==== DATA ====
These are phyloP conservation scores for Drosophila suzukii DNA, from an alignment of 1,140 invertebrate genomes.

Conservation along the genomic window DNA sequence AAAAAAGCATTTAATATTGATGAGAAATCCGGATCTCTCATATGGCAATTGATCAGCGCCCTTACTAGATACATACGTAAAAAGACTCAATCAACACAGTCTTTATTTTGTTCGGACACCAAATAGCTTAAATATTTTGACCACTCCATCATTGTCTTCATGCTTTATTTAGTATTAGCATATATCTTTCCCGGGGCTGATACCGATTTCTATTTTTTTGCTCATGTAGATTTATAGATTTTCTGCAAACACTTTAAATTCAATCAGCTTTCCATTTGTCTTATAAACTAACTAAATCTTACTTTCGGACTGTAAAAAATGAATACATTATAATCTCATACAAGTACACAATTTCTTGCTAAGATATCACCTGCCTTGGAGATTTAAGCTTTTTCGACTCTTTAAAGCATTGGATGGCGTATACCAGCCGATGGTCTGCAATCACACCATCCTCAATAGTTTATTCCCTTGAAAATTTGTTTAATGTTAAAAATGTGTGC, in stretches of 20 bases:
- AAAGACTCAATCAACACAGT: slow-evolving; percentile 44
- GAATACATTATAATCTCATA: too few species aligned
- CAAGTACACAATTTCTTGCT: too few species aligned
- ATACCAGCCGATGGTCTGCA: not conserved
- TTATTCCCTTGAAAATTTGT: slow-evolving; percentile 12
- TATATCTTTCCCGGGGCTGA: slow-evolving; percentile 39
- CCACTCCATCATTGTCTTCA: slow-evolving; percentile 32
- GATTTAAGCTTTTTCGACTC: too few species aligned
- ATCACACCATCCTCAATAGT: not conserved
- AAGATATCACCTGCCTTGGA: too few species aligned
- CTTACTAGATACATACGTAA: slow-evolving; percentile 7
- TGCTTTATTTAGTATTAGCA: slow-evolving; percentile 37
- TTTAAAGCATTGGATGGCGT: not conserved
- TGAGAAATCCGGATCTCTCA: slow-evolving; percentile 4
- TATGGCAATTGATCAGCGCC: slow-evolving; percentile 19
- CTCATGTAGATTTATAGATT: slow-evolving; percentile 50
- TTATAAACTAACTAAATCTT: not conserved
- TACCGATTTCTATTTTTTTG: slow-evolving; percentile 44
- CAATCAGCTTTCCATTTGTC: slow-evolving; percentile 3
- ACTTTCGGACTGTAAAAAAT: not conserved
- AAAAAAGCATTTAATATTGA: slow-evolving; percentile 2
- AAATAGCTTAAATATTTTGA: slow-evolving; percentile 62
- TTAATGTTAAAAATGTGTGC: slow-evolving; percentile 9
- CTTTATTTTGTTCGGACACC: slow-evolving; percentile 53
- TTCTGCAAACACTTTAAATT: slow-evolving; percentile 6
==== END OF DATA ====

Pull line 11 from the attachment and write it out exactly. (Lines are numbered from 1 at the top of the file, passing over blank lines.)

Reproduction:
- ATCACACCATCCTCAATAGT: not conserved